Skip to main content

EA’s Origin leaves 10 million customers vulnerable to hacking


There is simply no such thing as a perfectly secure digital system. Multibillion dollar companies like Sony have proven time and again that even after spending huge sums of money to build safe online entertainment stores and networks like the PlayStation Network, hackers will find a weakness in its façade. Electronic Arts has also spent a large sum of money to transform its multiple digital businesses into one all-encompassing network called EA Origin. It turns out that even Origin is exploitable, according to one security company. 

Donato Ferrante and Luigi Auriemma of the security company ReVuln found that by manipulating the way Origin opens video games through its client—the application that people use on their PCs to purchase and play games through EA Origin—hackers could potentially trick people’s machines into launching malicious code. For example, a player firing up Battlefield 3 could instead accidentally launch a keylogger, a program that remotely records their keyboard inputs to reveal sensitive information. Hackers would already need to know personal information about a player’s Origin account for the exploit to work, but the pair said it would be easy to work around this since Origin doesn’t lock out an account if a user fails to enter the correct security information multiple times.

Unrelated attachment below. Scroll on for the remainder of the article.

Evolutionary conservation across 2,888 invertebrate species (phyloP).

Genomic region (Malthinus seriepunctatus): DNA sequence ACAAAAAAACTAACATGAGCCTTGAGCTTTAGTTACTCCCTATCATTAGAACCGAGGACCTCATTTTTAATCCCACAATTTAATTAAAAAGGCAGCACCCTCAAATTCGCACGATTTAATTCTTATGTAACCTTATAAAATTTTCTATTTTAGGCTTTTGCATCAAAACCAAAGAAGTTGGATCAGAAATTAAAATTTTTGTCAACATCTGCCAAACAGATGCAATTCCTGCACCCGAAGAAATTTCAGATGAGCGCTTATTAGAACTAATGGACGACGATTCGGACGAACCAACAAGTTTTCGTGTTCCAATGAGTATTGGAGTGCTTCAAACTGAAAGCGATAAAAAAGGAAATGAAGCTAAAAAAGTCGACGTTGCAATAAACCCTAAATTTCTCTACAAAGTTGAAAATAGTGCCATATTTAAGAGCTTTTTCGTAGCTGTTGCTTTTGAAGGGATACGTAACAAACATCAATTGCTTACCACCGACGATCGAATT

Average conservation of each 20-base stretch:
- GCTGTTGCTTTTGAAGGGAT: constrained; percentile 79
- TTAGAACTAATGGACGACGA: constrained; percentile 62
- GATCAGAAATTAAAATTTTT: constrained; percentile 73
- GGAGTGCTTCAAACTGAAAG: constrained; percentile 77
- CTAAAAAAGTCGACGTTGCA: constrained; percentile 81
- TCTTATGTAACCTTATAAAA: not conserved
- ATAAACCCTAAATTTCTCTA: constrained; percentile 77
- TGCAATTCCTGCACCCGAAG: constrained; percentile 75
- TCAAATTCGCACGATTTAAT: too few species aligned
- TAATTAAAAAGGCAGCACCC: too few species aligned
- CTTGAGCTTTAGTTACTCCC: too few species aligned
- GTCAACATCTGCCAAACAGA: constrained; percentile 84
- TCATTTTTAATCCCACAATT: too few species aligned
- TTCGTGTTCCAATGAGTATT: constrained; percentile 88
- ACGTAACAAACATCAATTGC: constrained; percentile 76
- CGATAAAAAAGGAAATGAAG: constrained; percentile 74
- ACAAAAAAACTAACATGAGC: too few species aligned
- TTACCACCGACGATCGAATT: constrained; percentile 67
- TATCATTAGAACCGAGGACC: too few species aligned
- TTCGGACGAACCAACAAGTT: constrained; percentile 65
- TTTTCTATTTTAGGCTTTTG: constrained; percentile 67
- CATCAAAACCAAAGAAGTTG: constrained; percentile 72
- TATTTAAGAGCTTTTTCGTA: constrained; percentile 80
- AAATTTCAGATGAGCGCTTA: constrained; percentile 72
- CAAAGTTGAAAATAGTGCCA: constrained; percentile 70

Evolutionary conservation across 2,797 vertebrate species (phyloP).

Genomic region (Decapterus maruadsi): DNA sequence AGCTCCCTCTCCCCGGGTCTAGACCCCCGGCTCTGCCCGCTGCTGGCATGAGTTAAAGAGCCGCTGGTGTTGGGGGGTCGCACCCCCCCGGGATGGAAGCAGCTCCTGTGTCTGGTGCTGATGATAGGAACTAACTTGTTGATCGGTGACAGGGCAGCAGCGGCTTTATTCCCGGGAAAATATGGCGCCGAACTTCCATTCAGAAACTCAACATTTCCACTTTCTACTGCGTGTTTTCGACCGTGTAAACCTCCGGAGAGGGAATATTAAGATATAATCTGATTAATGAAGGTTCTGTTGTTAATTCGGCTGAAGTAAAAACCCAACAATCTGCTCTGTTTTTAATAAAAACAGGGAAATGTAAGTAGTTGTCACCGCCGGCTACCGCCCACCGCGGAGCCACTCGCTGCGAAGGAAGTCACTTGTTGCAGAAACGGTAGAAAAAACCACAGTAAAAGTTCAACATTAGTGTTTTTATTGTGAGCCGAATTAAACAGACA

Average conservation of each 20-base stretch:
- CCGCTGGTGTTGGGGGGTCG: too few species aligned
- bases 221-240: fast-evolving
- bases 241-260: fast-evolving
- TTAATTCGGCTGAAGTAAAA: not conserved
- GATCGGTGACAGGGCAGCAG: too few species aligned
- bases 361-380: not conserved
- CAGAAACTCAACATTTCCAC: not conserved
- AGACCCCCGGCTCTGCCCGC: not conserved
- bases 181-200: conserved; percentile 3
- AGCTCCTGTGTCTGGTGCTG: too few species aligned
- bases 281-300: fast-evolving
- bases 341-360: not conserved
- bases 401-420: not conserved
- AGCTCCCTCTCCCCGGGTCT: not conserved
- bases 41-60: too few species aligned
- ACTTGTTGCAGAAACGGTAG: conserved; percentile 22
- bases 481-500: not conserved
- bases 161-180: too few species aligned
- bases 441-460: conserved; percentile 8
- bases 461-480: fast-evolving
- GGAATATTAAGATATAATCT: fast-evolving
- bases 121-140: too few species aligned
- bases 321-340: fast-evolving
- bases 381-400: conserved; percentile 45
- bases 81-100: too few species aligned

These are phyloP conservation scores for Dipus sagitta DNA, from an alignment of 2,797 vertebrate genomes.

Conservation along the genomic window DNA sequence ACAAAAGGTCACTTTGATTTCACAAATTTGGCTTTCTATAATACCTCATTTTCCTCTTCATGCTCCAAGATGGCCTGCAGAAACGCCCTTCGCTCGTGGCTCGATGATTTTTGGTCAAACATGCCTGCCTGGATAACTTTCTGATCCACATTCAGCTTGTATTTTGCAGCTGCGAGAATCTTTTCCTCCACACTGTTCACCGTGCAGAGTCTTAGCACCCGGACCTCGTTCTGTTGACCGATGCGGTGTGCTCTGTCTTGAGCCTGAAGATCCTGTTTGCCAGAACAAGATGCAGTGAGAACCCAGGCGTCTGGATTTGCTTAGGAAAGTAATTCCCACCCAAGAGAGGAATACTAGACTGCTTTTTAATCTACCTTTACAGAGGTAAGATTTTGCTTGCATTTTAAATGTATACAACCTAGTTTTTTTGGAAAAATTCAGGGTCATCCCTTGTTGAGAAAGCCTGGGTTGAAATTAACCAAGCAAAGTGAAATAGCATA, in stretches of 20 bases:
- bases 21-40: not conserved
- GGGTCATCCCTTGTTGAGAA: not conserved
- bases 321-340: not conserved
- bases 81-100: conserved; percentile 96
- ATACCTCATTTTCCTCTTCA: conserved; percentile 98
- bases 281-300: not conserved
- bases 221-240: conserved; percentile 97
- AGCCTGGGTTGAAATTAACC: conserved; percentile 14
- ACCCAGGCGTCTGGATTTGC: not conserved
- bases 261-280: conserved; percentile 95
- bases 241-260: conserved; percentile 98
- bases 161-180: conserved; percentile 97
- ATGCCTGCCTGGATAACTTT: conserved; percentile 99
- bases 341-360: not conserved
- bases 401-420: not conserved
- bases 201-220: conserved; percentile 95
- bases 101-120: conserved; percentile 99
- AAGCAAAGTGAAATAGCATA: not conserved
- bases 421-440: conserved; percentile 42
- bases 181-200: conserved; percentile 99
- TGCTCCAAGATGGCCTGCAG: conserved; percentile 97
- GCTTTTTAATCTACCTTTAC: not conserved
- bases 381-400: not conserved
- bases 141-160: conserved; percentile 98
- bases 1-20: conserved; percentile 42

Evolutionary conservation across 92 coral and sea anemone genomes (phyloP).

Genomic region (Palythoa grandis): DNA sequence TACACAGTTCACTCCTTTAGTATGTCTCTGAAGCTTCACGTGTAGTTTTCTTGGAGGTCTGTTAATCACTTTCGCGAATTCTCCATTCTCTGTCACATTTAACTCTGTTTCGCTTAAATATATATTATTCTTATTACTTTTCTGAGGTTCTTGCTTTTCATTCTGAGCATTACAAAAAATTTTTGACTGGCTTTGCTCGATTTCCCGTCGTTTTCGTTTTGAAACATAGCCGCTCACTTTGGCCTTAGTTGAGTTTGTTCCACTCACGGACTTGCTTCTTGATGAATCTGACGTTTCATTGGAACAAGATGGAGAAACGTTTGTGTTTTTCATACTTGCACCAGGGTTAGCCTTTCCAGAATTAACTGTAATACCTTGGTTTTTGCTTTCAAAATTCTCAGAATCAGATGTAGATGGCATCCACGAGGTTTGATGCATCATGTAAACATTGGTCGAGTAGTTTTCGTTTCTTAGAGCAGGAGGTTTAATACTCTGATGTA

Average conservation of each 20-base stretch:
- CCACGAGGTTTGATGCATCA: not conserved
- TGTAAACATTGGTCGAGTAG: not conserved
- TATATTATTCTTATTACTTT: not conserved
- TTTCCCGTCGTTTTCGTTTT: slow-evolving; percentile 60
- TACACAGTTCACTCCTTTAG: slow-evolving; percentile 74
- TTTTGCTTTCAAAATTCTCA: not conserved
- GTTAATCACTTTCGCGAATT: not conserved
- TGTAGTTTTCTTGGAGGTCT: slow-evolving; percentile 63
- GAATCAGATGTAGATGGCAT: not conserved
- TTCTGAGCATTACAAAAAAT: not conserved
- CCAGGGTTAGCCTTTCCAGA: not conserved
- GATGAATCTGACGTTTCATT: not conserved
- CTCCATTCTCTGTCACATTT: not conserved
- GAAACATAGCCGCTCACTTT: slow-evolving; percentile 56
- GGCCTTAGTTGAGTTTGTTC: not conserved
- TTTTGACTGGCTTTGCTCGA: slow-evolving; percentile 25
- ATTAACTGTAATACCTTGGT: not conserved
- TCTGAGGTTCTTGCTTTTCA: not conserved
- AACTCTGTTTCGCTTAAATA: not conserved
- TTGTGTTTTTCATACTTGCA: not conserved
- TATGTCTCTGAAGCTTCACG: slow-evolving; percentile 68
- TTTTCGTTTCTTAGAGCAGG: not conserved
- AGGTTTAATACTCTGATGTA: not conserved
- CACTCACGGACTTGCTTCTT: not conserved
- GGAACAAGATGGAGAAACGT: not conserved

“An attacker can craft a malicious internet link to execute malicious code remotely on victim’s system which has Origin installed,” wrote ReVuln’s researchers.

EA told Ars Technica that it’s investigating the vulnerability and will attempt to fix it.

Many would-be contenders to Steam’s digital video game distribution crown have revealed themselves to be vulnerable in the past year. Shortly after changing its digital rights management network Uplay into a distribution channel for its games, Ubisoft discovered that it was also leaving its customers vulnerable to digital attacks. Uplay’s problem was actually much worse than Origin’s vulnerability, since the Uplay client was accidentally installing an exploitable plug-in on people’s PCs without their permission. “The browser plug-in that we used to launch the application through Uplay was able to take command line arguments that developers used to launch their games while they’re being made,” said Ubisoft in July 2012, “This weakness could allow the application to specify any executable to run, rather than just a game. This means it was possible to launch another program on the machine.”

ReVuln’s techs said that around 10 million customers were vulnerable thanks to the chink in EA Origin’s armor.

Source: BBC

Editors' Recommendations